Appeal, No. 8, March T., 1960, by claimant, from decision of Unemployment Compensation Board of Review, No. B-50545, in re claim of Lena DePhilippo Sciabbarrasi. Decision affirmed.
Lena DePhilippo Sciabbarrasi, appellant, in propria persona, submitted a brief.
Sydney Reuben, Assistant Attorney General, with him Anne X. Alpern, Attorney General, for Unemployment Compensation Board of Review, appellee.
Before Rhodes, P.j., Gunther, Wright, Woodside, Ervin, Watkins, and Montgomery, JJ.
[ 191 Pa. Super. Page 591]
Lena DePhilippo Sciabbarrasi, the appellant in this case, was denied unemployment compensation by the Bureau of Employment Security, the referee and the Board of Review. The evidence shows that she left her employment in Pennsylvania to submit to an operation, and upon advice of her physician to seek a warmer climate, thereafter moved into her sister's home in North Miami Beach, Florida. The board found that transportation was not available for the claimant from North Miami Beach to her labor market area, and concluded that she was therefore not available for work, and was disqualified from receiving unemployment compensation by § 401(d) of the Unemployment Compensation Law of December 5, 1936, P.L. (1937) 2897, as amended, 43 PS § 801(d). See Shellhammer Unemployment Compensation Case, 162 Pa. Superior Ct. 327, 57 A.2d 439 (1948).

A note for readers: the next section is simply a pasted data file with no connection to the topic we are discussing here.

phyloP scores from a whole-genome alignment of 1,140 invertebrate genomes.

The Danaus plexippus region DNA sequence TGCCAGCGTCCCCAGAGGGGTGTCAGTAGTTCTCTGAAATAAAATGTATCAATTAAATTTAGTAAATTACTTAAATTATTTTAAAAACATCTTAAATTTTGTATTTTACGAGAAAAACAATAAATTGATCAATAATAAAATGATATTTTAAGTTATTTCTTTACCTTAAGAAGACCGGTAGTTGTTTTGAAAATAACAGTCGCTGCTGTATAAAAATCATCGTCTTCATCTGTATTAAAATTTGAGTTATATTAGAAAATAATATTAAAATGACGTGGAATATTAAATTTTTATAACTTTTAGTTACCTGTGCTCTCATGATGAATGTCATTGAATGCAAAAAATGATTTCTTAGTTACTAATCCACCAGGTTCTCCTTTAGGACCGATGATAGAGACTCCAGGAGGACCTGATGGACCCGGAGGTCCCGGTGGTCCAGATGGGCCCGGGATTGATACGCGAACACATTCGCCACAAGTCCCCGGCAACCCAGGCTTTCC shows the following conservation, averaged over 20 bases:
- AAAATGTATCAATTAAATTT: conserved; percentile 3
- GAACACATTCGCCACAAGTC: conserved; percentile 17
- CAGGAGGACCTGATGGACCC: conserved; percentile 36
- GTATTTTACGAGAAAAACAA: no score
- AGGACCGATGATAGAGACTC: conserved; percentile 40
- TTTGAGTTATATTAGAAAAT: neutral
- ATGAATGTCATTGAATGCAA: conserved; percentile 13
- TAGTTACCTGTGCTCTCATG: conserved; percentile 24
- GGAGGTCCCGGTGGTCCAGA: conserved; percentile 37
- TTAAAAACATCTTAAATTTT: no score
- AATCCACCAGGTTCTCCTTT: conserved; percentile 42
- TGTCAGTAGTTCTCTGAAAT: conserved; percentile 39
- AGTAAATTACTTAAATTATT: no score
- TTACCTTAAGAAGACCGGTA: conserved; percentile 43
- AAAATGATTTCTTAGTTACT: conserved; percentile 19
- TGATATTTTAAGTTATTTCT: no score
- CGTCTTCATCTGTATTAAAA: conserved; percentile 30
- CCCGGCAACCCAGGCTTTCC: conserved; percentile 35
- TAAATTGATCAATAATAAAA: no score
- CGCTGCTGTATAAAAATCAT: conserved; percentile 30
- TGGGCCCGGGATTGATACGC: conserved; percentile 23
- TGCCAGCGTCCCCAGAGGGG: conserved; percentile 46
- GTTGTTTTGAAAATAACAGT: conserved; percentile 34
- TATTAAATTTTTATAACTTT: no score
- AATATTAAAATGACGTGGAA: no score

The appellant contends the board erred in finding that transportation was not available for her from North Miami Beach to her labor market area. The finding was based upon the following testimony of the claimant: "Q. And it further reflects that you have stated to representatives of the employment office, that you came to Florida because you had your sister down here and wanted to be with your sister? A. I was living with my sister, and when I went to look for a job on the beach, they told me if I wanted to work I couldn't live in N. Miami Beach there was no way for me to get to work; so when I finally got a job I moved away from my sisters and found a place where I can get transportation to work."
[ 191 Pa. Super. Page 592]
The credibility of the witnesses, the weight of their testimony, and the reasonable inferences to be drawn from it are for the board. Ristis Unemployment Compensation Case, 178 Pa. Superior Ct. 400, 403, 116 A.2d 271 (1955).
Where the decision of the board is against the claimant, the question before this Court is whether the board's findings of fact are consistent with each other and with its conclusions of law and its order, and can be sustained without a capricious disregard of the competent evidence. Lavely Unemployment Compensation Case, 163 Pa. Superior Ct. 66, 67, 60 A.2d 352 (1948); Mettetal Unemployment Compensation Case, 187 Pa. Superior Ct. 291, 293, 144 A.2d 586 (1958). An examination of the record reveals no such inconsistency in the findings or conclusions, and no capricious disregard of competent evidence by the board.